Well, most folks here don't give a rat's pitootie about whether canon does or does not support a particular article, as long as that article is interesting and well written. IMC, Iuz transformed himself into a demonlord, not a demi god since I have a very altered cosmology of "gods vs demonlords" going on.

    I just happen to disagree about whether the texts are really conflicted in a meaningful way. Mind you, the Player's Guide is chock full of these sorts of half arsed misstatements, so its hardly surprising to find one on this subject as well.
    Apprentice Greytalker

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    Fri Dec 15, 2006 1:26 am  

    IMO there is no question about whether or not Iuz was a demi-god at the time of his imprisonment. As others have stated that is the only logical conclusion of the original material despite what later sources stated.

    However, the notion that Zagyg aided the ascension is an intriguing theory despite the lack of a valid reason. (Who needs a reason when you are a mad arch-mage?) IMO such aid would likely have been given prior to the imprisonment. Perhaps the cambion and the arch-mage worked together at the soul husks to experiment on ways of becoming divine. Zagyg wisely let Iuz take all the risks in the experiment and when success was reached he blew the whistle on Iuz to the good guys who came and helped Zagyg imprison the demi-god before he could truly explore his new powers. Then Zagyg used Iuz as part of his own ascension with a tried and tested method.

    Doesn't that sound probable?
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    Sat Dec 16, 2006 9:27 pm  

    Interesting reading, perhaps I'll have to drag myself to a chat again soon :D
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    Mon Dec 18, 2006 1:40 am  

    I always worked on the assumption that the imprisonment of the nine demigods was the final trial that Zagig had to undertake to become divine.

    Whether or not, given his patronage of Zagig, The Uncaring One had some vested interest in seeing the Nine imprisoned, is, of course, another question. Smile
    Black Hand of Oblivion

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    Mon Dec 18, 2006 12:42 pm  

    Canon conflicts are not uncommon, as later authors have either purposely changed some things or were completely ignorant of them to begin with. For the most part I go with the earliest example as being THE authority, and the earliest example in this case is blatant enough.
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    Mon Dec 25, 2006 10:50 am  

    I was just browsing through OJ8 again and noticed something interesting relating to this debate. In an article about Wastri, Russell Timm wrote of Wastri's imprisonment by Zagyg:

    "Based upon what is known of this incident, it is speculated that when he was liberated through means unknown, only then did he emerge as a true demipower. Before this, it is assumed that Wastri was only a powerful mortal, or at most a quasi-deity."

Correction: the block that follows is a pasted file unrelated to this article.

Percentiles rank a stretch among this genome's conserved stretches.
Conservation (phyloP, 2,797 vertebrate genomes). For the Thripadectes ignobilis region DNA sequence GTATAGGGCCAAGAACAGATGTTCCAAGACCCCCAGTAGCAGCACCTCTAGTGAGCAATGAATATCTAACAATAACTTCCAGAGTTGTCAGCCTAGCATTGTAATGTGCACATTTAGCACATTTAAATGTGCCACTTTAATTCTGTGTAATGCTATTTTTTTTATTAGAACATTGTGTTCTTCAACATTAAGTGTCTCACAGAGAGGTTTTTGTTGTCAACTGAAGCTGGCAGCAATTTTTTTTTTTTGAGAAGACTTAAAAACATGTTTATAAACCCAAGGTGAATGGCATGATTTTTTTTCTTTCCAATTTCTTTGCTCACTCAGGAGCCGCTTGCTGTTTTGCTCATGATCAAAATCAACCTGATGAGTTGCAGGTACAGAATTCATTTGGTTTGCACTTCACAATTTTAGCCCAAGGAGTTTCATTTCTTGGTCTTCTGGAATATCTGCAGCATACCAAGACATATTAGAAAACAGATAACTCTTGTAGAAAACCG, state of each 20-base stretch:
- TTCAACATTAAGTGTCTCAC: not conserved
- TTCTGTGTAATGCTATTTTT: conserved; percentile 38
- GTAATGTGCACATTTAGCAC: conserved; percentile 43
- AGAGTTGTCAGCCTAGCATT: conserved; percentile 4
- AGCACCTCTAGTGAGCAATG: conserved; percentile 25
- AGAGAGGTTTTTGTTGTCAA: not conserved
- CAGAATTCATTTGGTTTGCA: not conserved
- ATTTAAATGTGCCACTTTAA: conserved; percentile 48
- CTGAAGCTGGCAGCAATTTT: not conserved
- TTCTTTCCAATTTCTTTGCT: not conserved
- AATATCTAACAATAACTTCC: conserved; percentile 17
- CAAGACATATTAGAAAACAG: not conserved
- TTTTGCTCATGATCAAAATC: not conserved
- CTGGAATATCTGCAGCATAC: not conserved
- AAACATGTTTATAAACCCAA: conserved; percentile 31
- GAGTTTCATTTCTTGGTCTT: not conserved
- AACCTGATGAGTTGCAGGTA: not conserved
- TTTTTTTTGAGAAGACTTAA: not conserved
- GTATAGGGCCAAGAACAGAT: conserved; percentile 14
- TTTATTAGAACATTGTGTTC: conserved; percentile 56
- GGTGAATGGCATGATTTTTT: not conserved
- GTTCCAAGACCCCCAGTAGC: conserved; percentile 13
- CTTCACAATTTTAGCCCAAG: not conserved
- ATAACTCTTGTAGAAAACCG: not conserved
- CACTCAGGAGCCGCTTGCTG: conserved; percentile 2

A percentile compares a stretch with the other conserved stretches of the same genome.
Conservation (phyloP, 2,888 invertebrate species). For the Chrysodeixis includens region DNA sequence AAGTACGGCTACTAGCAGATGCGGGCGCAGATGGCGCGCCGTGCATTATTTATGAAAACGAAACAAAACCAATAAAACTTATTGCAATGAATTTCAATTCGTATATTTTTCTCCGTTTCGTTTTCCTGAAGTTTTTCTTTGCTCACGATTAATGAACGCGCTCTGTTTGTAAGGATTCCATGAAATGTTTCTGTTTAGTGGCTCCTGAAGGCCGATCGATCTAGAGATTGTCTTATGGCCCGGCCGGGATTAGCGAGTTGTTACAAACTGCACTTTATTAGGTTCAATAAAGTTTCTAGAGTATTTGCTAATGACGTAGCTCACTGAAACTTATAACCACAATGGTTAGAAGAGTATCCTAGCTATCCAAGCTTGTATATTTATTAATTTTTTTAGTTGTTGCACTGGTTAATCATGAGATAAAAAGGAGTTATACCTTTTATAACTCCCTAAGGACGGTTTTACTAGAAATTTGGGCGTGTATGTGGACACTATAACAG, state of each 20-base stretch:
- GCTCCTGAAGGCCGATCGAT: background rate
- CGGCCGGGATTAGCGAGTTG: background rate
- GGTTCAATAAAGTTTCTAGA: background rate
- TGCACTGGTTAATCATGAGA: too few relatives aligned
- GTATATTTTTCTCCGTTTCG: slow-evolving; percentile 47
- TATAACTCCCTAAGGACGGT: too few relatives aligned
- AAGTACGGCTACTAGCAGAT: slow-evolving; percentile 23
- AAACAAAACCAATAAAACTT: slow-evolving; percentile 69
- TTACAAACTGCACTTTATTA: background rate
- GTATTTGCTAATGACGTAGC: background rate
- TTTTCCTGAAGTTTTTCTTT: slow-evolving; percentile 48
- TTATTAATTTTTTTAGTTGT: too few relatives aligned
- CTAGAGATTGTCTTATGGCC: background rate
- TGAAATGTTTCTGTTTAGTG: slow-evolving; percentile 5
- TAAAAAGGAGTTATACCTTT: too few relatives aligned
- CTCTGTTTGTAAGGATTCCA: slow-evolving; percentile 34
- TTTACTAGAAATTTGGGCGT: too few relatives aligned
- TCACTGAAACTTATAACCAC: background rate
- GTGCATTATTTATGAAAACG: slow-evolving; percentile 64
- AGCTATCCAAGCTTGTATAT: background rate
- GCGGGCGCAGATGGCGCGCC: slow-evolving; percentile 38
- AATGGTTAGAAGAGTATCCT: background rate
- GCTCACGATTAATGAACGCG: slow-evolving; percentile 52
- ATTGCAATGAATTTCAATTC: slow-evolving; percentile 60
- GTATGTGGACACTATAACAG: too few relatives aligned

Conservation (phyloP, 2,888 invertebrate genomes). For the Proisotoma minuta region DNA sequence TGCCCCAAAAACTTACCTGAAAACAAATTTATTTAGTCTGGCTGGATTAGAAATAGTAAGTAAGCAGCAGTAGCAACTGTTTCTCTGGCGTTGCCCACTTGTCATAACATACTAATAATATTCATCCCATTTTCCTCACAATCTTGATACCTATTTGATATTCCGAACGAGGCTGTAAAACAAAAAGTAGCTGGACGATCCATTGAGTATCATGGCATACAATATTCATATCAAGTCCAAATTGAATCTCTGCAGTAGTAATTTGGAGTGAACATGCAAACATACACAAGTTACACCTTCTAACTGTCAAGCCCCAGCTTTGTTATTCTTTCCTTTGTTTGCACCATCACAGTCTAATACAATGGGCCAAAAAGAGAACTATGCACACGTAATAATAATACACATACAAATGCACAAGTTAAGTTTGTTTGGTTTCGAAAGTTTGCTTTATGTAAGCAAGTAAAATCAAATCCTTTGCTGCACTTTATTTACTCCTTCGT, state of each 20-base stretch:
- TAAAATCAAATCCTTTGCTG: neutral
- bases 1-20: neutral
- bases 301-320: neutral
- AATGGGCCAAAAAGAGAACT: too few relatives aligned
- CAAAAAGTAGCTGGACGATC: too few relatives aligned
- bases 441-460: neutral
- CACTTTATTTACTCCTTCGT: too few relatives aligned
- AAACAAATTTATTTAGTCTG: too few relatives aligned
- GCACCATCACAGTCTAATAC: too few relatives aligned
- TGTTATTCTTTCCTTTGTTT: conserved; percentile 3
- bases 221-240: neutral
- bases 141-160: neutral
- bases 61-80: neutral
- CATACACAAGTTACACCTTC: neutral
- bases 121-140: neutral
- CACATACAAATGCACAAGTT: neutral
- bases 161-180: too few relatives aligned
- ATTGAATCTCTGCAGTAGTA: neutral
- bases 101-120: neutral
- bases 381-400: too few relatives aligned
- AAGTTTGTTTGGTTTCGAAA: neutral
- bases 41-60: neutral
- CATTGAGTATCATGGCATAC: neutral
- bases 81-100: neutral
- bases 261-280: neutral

Not a canon source, of course, but interesting that someone else had a similar idea.
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    Mon Dec 25, 2006 12:53 pm  

    Lefto wrote:

    Not a canon source, of course, but interesting that someone else had a similar idea.


    If being imprisoned increased Iuz's power level, it would be reasonable to assume it did so for all nine "demigods."
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    Tue Dec 26, 2006 3:10 pm  

    Cebrion wrote:
    Canon conflicts are not uncommon, as later authors have either purposely changed some things or were completely ignorant of them to begin with. For the most part I go with the earliest example as being THE authority, and the earliest example in this case is blatant enough.


    A wise decision. Lucasfilm has a policy in dealing with inconsistencies in the various Star Wars spinoffs: The movies come first, then the film novelizations/radio dramas, then the other stuff. If something from a comic book contradicts what you see in the movie, the movie takes precedence. For example, in one of the books from the RPG, Owen Lars is described as Obi-Wan Kenobi's brother. In the movies, he's Anakin's stepbrother. Therefore he's Anakin's stepbrother and the RPG book is ignored. For me, Gygax Greyhawk >Kuntz/Ward >everything else.

    Trying to reconcile true Greyhawk with much of the later material is futile . The whole idea of "canon" in a GAME is silly anyway. There are so many things that can change with a single failed saving throw that it's a waste of time.
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    Tue Dec 26, 2006 9:36 pm  

    Elfdart wrote:

    A wise decision. Lucasfilm has a policy in dealing with inconsistencies in the various Star Wars spinoffs: The movies come first, then the film novelizations/radio dramas, then the other stuff.


    Off-topic, I know, but you've just baited a SW geek.

    How are consistancy problems WITHIN the movies decided?

    Like in Episode V when Yoda is hesitent to train Luke, and Ben says "Was I any different when you trained me?" and then in Episodes I and II we find that Ben was never apprenticed to Yoda, just to Qui-Gon. So what decides whether Ben was an apprentice to Yoda?